All this to say, Evangelicals use a wide variety of arguments to try to make that verse mean something other than what it means. However, if you asked most of them why they think baptism for the dead is wrong you will probably get something like: Baptism isn’t necessary, only faith is necessary. They tend to think that baptism – even of the living – is just a nice symbolic way of expressing that you belong to Christ. Kind of like finishing the hike where a deceased relative died is a nice symbolic way to help them finish their journey. Most of the time they’re not just rejecting baptism for the dead, they’re side-lining all baptism, even for the living. At best, it’s a nice thing, but it’s not required to be a Christian. At worst it’s an insult to Christ because it’s saying that something needs to be added to his work on the cross.
And I think a lot of Latter-day Saints get stuck here because it’s hard to understand why they see it they way they do. I want to suggest one way to talk about why baptism is so important to our faith just straight out of the Bible. We have a lot of great verses about baptism in our other scriptures – but those are scriptures Evangelicals wont accept, so they might not get you very far. But in the Bible we get this great conversation on baptism in 1 Peter 3. Peter makes the argument that baptism is like Noah’s ark. He says, “After being made alive, [that is Christ] he went and made proclamation to the imprisoned spirits [understood as people who have died]— to those who were disobedient long ago when God waited patiently in the days of Noah while the ark was being built. In it only a few people, eight in all, were saved through water, and this water symbolizes baptism that now saves you also—not the removal of dirt from the body but the pledge of a clear conscience toward God. It saves you by the resurrection of Jesus Christ.” Peter then goes on to say, just a couple verses later in Chapter 4, “For this is the reason the gospel was preached even to those who are now dead.” It’s easy for the modern-reader to make hard lines between chapters, but Paul didn’t write in chapters – those were added later. Take Peter’s argument as a whole and we get something like: Christ wanted even the dead to be saved, baptism is how this happens, and for this reason the gospel is preached to the dead. You can’t separate faith and baptism as only belonging to the living here. Your Evangelical friends or family members might not immediately jump up and accept the idea after this, but it does move the conversation into a wider collection of verses in the New Testament – which is something that helps Evangelicals feel like you are taking scripture seriously.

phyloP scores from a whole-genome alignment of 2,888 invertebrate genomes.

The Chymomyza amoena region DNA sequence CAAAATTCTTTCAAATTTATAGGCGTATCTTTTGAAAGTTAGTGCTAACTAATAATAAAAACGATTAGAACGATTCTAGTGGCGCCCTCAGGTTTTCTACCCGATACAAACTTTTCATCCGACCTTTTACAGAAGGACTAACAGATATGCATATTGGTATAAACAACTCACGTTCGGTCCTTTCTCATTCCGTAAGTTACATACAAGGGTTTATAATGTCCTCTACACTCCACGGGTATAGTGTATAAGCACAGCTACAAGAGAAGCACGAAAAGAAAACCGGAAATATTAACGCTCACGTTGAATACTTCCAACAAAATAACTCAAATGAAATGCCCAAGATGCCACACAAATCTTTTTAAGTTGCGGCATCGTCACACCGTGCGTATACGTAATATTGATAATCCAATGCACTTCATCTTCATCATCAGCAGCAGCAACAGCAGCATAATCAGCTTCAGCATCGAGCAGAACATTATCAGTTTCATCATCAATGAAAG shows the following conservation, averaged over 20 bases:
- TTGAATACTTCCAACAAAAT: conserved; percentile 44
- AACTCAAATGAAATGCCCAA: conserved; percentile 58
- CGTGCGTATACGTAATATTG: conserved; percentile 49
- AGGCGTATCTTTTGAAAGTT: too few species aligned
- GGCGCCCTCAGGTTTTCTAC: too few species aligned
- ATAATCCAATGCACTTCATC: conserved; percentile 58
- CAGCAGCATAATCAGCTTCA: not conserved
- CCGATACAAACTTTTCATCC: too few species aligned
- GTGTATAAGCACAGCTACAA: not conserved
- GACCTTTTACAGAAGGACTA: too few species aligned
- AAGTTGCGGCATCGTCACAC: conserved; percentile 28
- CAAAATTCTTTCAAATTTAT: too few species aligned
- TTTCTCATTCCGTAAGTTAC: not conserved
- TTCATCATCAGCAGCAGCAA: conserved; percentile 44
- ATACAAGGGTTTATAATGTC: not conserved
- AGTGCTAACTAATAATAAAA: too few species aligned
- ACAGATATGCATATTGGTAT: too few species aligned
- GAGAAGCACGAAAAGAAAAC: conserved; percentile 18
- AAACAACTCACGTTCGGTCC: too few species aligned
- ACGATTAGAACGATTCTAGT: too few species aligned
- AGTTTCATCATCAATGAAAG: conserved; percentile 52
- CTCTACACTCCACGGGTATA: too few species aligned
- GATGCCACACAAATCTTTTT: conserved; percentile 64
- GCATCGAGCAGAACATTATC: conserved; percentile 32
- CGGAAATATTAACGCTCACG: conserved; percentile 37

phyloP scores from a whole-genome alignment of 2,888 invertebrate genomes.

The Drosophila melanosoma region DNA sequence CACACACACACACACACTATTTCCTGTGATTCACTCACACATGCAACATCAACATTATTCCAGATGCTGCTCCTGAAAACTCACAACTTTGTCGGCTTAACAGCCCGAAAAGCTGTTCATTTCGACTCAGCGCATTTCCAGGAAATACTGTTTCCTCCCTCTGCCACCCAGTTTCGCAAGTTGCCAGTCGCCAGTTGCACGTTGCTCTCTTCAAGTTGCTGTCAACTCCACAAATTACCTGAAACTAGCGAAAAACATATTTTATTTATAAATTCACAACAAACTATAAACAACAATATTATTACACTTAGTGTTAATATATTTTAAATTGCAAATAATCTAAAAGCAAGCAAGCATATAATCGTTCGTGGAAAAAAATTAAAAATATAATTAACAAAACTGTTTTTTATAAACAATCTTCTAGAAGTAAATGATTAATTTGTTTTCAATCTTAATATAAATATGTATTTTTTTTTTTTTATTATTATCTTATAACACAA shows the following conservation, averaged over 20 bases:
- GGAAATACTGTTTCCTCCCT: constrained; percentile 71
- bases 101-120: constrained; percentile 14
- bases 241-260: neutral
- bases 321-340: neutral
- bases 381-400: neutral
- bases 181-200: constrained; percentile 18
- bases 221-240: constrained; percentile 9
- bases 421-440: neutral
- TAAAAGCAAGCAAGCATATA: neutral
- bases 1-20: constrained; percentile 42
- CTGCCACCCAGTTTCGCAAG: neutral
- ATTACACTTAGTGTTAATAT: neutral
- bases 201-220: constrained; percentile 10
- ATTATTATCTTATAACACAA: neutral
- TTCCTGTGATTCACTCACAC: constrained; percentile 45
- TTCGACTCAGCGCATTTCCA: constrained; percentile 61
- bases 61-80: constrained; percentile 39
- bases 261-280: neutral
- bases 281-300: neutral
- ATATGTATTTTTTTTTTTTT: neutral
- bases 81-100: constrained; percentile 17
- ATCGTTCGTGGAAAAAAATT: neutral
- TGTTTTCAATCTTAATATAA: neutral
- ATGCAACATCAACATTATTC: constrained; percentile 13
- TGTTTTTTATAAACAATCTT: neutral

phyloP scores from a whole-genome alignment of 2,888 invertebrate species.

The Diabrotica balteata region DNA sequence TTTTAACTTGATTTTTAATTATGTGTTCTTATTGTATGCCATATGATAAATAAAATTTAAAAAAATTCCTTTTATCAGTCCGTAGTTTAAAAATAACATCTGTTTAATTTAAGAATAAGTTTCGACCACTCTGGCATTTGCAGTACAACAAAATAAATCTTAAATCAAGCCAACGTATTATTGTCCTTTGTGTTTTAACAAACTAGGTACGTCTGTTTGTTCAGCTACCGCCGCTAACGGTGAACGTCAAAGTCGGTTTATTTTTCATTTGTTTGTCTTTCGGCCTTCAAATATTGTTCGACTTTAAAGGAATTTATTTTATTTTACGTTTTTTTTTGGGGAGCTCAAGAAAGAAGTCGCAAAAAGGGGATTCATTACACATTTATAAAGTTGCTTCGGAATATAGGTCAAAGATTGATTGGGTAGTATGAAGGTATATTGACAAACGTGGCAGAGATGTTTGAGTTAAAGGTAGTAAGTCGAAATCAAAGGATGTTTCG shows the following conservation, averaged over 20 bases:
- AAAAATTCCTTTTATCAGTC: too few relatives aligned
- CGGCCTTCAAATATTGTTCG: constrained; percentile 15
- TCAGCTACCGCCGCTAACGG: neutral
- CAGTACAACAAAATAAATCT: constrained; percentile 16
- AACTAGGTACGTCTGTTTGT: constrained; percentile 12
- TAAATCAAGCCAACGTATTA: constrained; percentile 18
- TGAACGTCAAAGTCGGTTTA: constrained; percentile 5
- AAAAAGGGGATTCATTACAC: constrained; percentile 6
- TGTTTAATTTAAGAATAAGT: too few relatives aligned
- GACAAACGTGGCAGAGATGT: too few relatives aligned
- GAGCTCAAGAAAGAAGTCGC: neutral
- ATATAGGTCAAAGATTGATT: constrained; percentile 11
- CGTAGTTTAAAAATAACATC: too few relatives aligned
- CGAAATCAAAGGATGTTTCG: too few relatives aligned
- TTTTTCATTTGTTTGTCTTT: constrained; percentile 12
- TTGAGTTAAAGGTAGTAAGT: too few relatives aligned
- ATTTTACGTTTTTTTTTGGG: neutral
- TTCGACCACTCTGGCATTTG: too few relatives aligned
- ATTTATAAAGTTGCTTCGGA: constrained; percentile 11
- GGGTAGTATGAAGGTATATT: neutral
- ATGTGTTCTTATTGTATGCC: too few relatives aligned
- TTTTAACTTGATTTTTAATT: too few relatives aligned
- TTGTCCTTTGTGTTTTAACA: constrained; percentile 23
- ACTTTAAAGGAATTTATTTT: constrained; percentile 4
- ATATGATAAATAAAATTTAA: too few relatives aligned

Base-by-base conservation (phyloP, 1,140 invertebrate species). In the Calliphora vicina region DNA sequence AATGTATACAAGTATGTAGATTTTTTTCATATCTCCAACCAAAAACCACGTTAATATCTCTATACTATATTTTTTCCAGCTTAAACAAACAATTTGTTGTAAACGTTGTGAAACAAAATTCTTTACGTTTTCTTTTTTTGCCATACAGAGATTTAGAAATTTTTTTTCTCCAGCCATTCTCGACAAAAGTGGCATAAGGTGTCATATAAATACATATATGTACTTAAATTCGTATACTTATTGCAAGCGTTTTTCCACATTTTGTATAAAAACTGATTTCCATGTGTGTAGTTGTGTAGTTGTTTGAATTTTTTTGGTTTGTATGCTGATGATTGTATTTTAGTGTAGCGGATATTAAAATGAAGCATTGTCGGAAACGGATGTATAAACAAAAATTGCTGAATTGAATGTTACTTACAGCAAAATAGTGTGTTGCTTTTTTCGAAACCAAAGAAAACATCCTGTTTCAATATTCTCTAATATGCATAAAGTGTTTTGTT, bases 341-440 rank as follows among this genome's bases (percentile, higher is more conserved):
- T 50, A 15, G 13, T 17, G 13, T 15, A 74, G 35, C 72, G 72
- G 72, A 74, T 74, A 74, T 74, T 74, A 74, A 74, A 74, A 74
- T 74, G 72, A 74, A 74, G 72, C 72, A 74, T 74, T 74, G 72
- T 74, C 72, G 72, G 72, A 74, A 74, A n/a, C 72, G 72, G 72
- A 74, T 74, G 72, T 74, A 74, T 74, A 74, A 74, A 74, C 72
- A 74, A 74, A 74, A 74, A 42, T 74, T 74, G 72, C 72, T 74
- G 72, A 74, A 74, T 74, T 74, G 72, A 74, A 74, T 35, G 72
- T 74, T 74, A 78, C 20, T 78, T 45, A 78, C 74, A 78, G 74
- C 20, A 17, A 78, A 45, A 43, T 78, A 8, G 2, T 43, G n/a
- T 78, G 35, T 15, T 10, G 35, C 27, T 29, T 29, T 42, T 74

Okay, that’s all I have for you today. Come back next week and we’ll talk some more.
More Come, Follow Me resources here.
Jennifer Roach earned a Master of Divinity from The Seattle School of Theology and Psychology, and a Master of Counseling from Argosy University. Before her conversion to The Church of Jesus Christ of Latter-day Saints she was an ordained minister in the Anglican church. Her own experience of sexual abuse from a pastor during her teen years led her to care deeply about issues of abuse in faith communities.